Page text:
for c in 1..=10 {
for b in 1..=c {
for a in 1..=b {
if a*a + b*b == c*c && a+b+c == 24 {
println!("{}, {}, {}", a, b, c);
}
}
}
};
6, 8, 10

That doesn’t allocate a result at all, it just prints the values when it encounters them, and since the loop is nested, it can limit the search to $$b \leq c$$ and $$a \leq b$$, but it does explicitly run the loop across all those combinations. It’s possible there’s a much better way to do this, but I couldn’t think of it.

### Common Lisp

I like the idea of Common Lisp, and I’m making my way through Practical Common Lisp slowly. I suspect I enjoy some of the descendants like Clojure a bit more, but it’s absolutely worth learning. Miles McBain has a great post about how learning about lisp quoting helps understand more of the tidyverse. I have used lisp in a code-golf post.

Lisp doesn’t have comprehensions so it relies on loops, and again, just prints the result, returning NIL

  (loop for c from 1 to 10
do (loop for b from 1 to c
do (loop for a from 1 to b
do (when (and (= (+ a b c) 24) (= (+ (* a a) (* b b)) (* c c)))
(format t "~d, ~d, ~d~%" a b c)))))

6, 8, 10
NIL

The loop is still constrained to $$b \leq c$$ and $$a \leq b$$, but definitely runs through all those values.

### Julia

I really want to learn more Julia, but I’m not entirely new to the language. I have completed the first 25 Project Euler problems in Julia (by no means optimised solutions). I think what’s holding me back is the fact that almost every presentation using it is so very mathsy - and I’m a physicist by training. I love that the tidyverse is making its way over in the forms of Queryverse, DataFramesMeta, and more recently (and most likely with more success) the Tidier family.

Julia does have list comprehensions, and additionally has an “element” operator with the mathematically-familiar symbol ∈

[(a,b,c) for c ∈ 1:10, b ∈ 1:10, a ∈ 1:10 if (a^2 + b^2 == c^2) && (a+b+c == 24) && b <= c && a <= b]
1-element Vector{Tuple{Int64, Int64, Int64}}:
(6, 8, 10)

Unfortunately, the choices for b and a still need to run through all 10 values because Julia doesn’t allow these to be co-defined like Haskell and Python do. I came to Julia from mainly only knowing R, so dealing with an output of type Vector{Tuple{Int64, Int64, Int64}} initially proved to be a challenge, but I’d say learning more Rust has made me feel a lot more comfortable around working with types.

### Clojure

Clojure feels to me like “lisp, but with good libraries”. There’s definitely syntax differences, but most of them feel like improvements.

(for [c (range 11)
b (range c)
a (range b)
:when (and (== (+ (* a a) (* b b)) (* c c)) (== (+ a b c) 24))]
[a b c])
([6 8 10])

This still feels like a comprehension, but the syntax is certainly a bit more convoluted. Bonus points for the dynamic ranges of b and a. Still, a long way off of completely unreadable, I’d say.

### Scala

I’m learning a lot of functional programming, and I think I’m happy that some of the textbooks use Scala rather than some alternatives. I’m still very new to this language, but so far I think I like it.

Again, we’re back to a loop, but most of it is straightforward assignments and we get the dynamic ranges of b and a

for {
c <- 1 until 11
b <- 1 until c
a <- 1 until b
if a * a + b * b == c * c & a + b + c == 24
} {
println(s"Side lengths: $a,$b, $c") } Side lengths: 6, 8, 10 ### C I mentioned that I performed this calculation in C in my last post - that ends up being just a loop int a, b, c printf("%4s\t%4s\t%4s\t%4s\n", "a", "b", "c"); printf(" -------------------------\n"); for (c = 1; c <= 24; c++) for (b = 1; b <= c; b++) for (a = 1; a <= b; a++) if ( ( pow ( a, 2 ) + pow ( b, 2 ) ) == pow ( c, 2 ) ) { printf("%4i\t%4i\t%4i\t%4i\n", a, b, c); } I haven’t run the output directly, since it needs an entire program supporting it, but it’s the right answer. So, what does it look like if you run all of these together? I’ve been getting back into using tmux and it’s very powerful. One of the features is splitting a window into panes, so I did that - one for each of these languages! Calculating the Pythagorean Triple with perimeter 24 in several languages at once - link I still think the Haskell solution shines above all the rest. It has all of the simplicity and language richness with none of the boilerplate. I like that it’s declarative (“get an answer to this”) rather than imperative (“do this, then that, then loop here…”). Comparing all of these, it’s clear there’s no guarantees about being able to define the dynamic iteration ranges so another win for Haskell, there. Following my last post, @Kazinator mentioned to me that the “TXR Lisp code, calling calcsum directly via FFI using Lisp nested arrays” could be written as $ cat calcsum.tl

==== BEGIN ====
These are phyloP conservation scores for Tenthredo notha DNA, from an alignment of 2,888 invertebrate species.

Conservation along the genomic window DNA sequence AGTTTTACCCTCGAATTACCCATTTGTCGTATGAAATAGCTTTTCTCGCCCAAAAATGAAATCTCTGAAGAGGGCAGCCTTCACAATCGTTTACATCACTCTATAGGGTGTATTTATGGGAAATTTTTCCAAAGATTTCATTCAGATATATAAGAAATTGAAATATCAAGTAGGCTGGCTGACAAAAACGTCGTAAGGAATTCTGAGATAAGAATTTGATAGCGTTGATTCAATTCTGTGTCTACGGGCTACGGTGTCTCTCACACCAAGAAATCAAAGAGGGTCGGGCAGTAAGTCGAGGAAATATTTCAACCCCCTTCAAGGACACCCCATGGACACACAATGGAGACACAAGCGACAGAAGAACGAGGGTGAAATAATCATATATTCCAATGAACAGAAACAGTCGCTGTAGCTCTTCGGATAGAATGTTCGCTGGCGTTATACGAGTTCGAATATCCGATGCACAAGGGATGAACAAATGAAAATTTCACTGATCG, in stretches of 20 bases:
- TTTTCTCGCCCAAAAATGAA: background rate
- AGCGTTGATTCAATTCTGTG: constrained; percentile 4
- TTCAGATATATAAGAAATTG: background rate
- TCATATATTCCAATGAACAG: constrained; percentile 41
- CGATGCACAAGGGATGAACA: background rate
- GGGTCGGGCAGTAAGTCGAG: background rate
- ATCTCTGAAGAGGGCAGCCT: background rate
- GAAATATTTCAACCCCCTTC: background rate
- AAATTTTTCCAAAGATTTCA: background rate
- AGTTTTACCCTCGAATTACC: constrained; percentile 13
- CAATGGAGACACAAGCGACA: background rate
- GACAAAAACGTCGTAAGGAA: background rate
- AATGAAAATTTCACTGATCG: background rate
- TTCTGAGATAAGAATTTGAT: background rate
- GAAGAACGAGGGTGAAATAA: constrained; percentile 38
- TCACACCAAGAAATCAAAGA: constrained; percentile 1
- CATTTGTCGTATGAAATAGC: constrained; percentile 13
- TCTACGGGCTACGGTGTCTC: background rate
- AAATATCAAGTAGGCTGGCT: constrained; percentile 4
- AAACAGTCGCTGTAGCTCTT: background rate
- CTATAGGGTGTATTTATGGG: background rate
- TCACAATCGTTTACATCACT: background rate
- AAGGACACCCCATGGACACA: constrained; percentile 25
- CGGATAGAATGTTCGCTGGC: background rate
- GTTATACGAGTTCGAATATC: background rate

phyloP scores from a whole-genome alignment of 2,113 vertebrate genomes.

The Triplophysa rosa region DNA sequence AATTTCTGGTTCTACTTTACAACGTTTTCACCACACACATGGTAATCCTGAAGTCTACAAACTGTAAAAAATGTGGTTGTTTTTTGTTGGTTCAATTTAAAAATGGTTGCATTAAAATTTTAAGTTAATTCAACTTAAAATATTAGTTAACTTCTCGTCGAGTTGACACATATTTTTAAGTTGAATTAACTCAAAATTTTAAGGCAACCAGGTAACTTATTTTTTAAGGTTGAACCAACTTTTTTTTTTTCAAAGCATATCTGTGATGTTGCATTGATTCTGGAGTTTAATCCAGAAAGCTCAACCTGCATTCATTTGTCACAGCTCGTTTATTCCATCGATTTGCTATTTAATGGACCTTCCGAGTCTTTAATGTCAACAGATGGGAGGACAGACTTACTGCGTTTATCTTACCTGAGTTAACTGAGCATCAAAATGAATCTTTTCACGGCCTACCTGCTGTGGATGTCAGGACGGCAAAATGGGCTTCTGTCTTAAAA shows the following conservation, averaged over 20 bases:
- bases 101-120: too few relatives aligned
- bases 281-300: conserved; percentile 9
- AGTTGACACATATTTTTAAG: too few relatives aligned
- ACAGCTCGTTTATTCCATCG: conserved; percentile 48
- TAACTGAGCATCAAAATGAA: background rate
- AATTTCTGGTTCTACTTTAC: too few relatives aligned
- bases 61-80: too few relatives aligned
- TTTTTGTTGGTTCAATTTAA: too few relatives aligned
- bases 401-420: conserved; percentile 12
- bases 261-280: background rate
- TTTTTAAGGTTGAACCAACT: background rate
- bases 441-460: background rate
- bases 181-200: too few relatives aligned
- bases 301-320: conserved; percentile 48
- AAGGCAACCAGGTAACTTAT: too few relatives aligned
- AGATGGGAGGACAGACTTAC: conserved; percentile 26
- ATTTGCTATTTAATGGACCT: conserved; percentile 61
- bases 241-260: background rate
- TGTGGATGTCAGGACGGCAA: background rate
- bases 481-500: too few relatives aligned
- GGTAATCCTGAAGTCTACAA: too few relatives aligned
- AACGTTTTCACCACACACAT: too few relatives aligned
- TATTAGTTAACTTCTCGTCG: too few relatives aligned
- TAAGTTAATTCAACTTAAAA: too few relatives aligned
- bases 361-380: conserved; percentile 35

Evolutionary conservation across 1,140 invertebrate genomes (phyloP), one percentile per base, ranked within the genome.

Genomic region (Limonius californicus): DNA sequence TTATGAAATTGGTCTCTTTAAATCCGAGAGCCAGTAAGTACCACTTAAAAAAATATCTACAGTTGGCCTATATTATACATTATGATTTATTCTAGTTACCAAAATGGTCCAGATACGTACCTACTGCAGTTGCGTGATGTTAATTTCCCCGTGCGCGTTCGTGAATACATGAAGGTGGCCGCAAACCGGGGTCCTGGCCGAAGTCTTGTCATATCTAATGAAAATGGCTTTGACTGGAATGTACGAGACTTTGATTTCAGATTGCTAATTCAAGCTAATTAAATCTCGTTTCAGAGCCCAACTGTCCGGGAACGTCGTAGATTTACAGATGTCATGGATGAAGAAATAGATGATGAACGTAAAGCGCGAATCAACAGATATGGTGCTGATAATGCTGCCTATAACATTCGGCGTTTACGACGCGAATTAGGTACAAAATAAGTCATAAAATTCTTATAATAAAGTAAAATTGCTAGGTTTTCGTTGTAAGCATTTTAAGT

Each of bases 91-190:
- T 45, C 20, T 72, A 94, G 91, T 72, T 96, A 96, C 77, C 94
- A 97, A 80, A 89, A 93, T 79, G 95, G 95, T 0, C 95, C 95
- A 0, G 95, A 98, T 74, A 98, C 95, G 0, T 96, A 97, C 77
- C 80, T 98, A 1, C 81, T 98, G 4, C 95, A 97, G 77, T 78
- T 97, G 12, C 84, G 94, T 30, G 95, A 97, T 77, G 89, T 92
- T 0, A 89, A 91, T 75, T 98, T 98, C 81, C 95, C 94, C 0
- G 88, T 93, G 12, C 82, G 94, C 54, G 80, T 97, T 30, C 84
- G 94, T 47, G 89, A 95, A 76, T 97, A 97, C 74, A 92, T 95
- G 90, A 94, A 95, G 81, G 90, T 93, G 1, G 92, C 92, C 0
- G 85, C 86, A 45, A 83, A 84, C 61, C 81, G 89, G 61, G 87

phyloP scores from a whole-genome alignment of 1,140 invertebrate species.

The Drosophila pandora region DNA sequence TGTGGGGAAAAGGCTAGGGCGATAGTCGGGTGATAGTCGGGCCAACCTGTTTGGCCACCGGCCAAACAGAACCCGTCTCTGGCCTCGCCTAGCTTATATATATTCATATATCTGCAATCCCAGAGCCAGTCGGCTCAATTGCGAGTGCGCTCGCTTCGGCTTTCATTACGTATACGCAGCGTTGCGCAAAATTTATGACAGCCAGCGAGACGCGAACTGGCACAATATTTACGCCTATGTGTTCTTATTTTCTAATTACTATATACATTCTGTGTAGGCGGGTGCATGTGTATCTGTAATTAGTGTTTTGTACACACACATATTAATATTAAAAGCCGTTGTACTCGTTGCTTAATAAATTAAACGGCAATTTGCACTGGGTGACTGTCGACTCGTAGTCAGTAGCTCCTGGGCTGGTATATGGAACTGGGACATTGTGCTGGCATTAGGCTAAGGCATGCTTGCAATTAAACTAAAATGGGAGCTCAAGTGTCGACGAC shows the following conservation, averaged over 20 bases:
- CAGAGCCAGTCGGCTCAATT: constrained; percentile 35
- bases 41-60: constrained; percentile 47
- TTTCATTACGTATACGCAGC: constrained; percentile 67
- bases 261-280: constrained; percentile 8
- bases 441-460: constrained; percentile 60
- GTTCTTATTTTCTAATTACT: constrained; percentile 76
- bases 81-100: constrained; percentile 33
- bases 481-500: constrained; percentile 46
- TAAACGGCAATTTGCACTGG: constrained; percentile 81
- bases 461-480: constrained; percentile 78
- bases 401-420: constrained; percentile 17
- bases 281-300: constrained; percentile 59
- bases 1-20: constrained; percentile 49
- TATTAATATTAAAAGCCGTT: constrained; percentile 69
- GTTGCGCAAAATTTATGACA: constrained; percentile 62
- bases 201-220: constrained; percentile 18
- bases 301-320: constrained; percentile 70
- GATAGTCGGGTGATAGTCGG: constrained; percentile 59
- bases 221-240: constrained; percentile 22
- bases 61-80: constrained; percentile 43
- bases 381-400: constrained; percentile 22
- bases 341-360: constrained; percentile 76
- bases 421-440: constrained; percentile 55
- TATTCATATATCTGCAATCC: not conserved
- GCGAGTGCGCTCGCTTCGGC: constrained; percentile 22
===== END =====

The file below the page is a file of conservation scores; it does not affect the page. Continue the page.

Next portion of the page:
(typedef arr3d (ptr (array (ptr (array (ptr (array int)))))))

(with-dyn-lib "./calcsum.so"
(deffi calcsum "calcsum" void (int (ptr arr3d))))

(let* ((dim 16)
(arr (vector dim)))
(each ((a 0..dim))
(set [arr a] (vector dim))
(each ((b 0..dim))
(set [[arr a] b] (vector dim 0))))
(calcsum (pred dim) arr)
(each-prod ((a 1..dim)
(b 1..dim)
(c 1..dim))
(let ((sum [[[arr a] b] c]))
(if (plusp sum)
(put-line (pic "### + ### + ### = ####" a b c sum))))))

\$ txr  calcsum.tl
  3 +   4 +   5 =   12
5 +  12 +  13 =   30
6 +   8 +  10 =   24
9 +  12 +  15 =   36

This calculates all the combinations up to some value (as my post did) but it’s already clear there’s some cool features there.

How does your favourite language calculate the Pythagorean triple with a sum of 24? What can I do better in the solution I have above for a language you know? I can be found on Mastodon or use the comments below.